Monday, July 25, 2011
A More Feminine God
The only guide we have is this nonauthoritarian, powerless Christ who has nothing but love, who exerts no power, has no armies to call on, shouts no one down, as God did Job out of the whirlwind, who has nothing with which to save us but his love. His powerlessness constitutes his inner authority. We are not his because he sired us, created us, made us. We are his because love is his weaponless power, and that power is stronger than death.
In the summer of 1980, Dorothee Soelle, the professor of systematic theology at Union Seminary (as well as mother, theologian, activist and poet) gave a university lecture that laid out a common ground for feminists, mystics and advocates for radical liberation: a set of convictions that led to an authentic lifestyle characterized by a vigilant "search for nonauthoritarian relationships and conditions."
This "search" led Soelle to actively protest the Vietnam War, nuclear weapon build-up and 3rd World injustices of the Cold War era through her poetry, theological writings, outspoken lectures and her creative political nightprayers that she wrote with her husband, the Benedictine monk Fullbert Steffensky. And now, her work is more current than ever in a post-9/11 world of massive economic injustice, ecological degradation and the continual political and theological rhetoric of Christian fundamentalists (what she called "Christofacists") who are obsessed with strong-arming America back to a mythical Christian nation status that never existed. Soelle's legacy is to call all Christians to embrace feminism, mysticism and a rugged focus on liberation at the very heart of their faith.
Soelle masterfully critiqued the very nature of salvation as framed by Western Protestant Christianity:
Redemption is not the granting of salvation to a specific individual. It is instead an occurrence that takes place in this world and for everyone of this world. It does not touch just some individuals but has instead a liberating character for all humankind.
God is in the business of liberating humanity from every aspect of our lives: economic, political, social, psychological, cultural and religious life. With that said, Soelle compelled her students to embrace a more mystical faith in God: a focus on experiencing God outside of doctrines, beliefs, Bible-reading and pastoral sermonizing. To be mystical is to immerse ourselves in the Movement of God, the Living Wind and Source of all things, in our unique context instead of seeking to honor a remote, sacrifice-demanding God because he is a powerful and dominating Father who is all to quick to deal out punishments.
Soelle's narrative approach proposed that we start with real life issues like "my father-in-law has pancreatic cancer" and "the California Legislature just cut another $500 million from public universities" and then setting these experiences "against the promise of a whole life, the promise of the Kingdom of God," instead of the overwhelming tendency to start Christian faith with principles like "Jesus was the Son of God" and "God created the heavens and the earth" and then applying them to our lives. Christian faith, for mystics like Soelle, is all about improvising with the Character of self-donating love present in our struggle for peace and justice.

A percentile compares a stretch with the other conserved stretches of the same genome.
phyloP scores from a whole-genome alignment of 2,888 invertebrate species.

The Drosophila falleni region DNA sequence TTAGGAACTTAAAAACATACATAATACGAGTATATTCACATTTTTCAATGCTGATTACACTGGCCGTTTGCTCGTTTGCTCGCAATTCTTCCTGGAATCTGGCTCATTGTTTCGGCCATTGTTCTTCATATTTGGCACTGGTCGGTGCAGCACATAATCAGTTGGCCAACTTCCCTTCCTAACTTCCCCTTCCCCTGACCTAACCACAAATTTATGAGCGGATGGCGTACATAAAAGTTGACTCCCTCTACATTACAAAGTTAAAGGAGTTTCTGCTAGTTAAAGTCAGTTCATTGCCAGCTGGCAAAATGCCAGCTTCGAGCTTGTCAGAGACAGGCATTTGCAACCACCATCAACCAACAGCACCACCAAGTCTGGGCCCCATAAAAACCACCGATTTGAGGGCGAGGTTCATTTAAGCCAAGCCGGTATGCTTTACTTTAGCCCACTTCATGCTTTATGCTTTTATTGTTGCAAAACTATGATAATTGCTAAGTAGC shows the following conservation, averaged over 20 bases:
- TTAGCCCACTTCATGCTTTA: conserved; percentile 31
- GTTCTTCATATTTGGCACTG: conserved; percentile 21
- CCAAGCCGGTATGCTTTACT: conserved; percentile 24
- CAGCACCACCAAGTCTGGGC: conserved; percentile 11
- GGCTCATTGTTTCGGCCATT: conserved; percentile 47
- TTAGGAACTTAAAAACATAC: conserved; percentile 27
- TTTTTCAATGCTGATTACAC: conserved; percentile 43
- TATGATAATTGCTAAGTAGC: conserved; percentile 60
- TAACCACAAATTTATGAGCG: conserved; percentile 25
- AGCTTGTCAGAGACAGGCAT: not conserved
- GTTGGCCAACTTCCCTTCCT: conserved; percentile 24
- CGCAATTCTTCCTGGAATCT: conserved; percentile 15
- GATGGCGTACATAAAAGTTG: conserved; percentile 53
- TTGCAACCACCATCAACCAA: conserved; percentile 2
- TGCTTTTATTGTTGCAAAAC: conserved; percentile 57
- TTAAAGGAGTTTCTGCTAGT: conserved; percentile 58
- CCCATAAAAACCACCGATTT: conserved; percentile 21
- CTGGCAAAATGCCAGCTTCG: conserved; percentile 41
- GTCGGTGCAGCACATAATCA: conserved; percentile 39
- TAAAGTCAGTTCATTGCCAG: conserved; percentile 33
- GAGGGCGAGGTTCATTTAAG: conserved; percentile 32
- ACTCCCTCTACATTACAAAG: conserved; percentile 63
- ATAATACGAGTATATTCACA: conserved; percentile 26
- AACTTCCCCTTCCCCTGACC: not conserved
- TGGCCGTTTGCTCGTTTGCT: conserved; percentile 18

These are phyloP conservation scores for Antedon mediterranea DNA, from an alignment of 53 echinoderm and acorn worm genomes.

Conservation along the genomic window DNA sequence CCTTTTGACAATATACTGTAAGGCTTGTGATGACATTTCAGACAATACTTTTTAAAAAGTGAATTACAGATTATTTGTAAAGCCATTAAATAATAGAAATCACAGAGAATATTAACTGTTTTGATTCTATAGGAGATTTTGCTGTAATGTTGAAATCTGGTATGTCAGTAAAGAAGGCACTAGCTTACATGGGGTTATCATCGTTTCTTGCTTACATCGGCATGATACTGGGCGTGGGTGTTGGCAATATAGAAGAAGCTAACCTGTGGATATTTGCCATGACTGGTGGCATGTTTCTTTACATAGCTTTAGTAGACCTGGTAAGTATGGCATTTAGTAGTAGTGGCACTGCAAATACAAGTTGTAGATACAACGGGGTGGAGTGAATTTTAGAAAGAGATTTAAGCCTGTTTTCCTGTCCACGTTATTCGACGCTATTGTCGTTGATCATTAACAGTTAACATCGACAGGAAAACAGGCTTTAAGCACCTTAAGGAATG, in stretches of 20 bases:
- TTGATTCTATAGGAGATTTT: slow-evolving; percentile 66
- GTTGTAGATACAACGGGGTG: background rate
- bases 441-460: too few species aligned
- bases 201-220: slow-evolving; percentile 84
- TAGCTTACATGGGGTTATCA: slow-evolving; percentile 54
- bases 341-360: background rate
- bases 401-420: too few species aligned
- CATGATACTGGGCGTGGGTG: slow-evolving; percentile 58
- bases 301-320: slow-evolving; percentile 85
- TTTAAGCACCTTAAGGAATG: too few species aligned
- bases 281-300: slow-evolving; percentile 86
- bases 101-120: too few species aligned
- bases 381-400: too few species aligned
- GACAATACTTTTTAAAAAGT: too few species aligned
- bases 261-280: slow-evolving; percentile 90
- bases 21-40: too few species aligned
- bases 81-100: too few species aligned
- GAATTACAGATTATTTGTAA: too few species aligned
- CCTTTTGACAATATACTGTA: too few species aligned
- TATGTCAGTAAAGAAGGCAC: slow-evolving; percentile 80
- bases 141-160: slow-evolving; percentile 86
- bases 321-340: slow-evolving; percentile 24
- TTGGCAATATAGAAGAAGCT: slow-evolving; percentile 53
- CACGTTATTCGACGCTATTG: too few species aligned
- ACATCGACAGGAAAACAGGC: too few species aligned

At the heart of mysticism is a belief in a God who vulnerably joins humanity in a solidarity that
...asks that we change the image of God from that of a power-dispensing father to one of a liberating and unifying force, and we cease to be objects and become subjects involved in this process of change, that we learn cooperation rather than wait for things to come to us from on high.
Soelle subverted these "phallocratic fantasies" of God with a more holistic and inclusive feminism because, let's face it, it's "not limited to people with female reproductive organs." Jesus himself was a feminist not just because of his attitudes and treatment towards women, but because he sought to tear down hierarchical rules of 1st century Palestinian Judaism within the paterfamilias of the Roman Empire. In short, he addressed both symptoms and systems. And so should we:
What we need is another culture with goals and values different from the ones currently in force. The essence of feminism is not just a big “Me, too!” It is the creation of something new.
A more feminist faith will liberate women from the internalized helplessness that is soaked into their consciousness in a patriarchal society, but it will also liberate men from the entitlement of unearned privilege and unacknowledged oppression of women. It will allow all of us, regardless of gender, to hear the woman's voice much clearer in our marriages, the marketplace, our government and our faith communities (the church, Soelle laments, has been "the lubricant" of women's oppression in our culture).
Our world desperately needs Christian communities that flip the Western patriarchal, institutional and personal salvation scripts and embrace more mystical, liberationist and feminist strands. Three decades ago, Soelle inspired her students to leave the world (all that comes with the American Dream), leave the self (our apathy, our image-obsession, our restlessness) and leave God (the commanding, dominating, authoritarian version in our imaginations) behind in order to live out the good news of the weaponless power of the death-transforming love of Christ. We find God when we pour out this love into all the spaces in our lives where the vulnerable, marginalized and oppressed reside.
*Today's image of God as an African-American woman is from a sketch that artist Leo Hartshorn drew for a tattoo for one of his friends. Check out his blog for more of his beautiful work.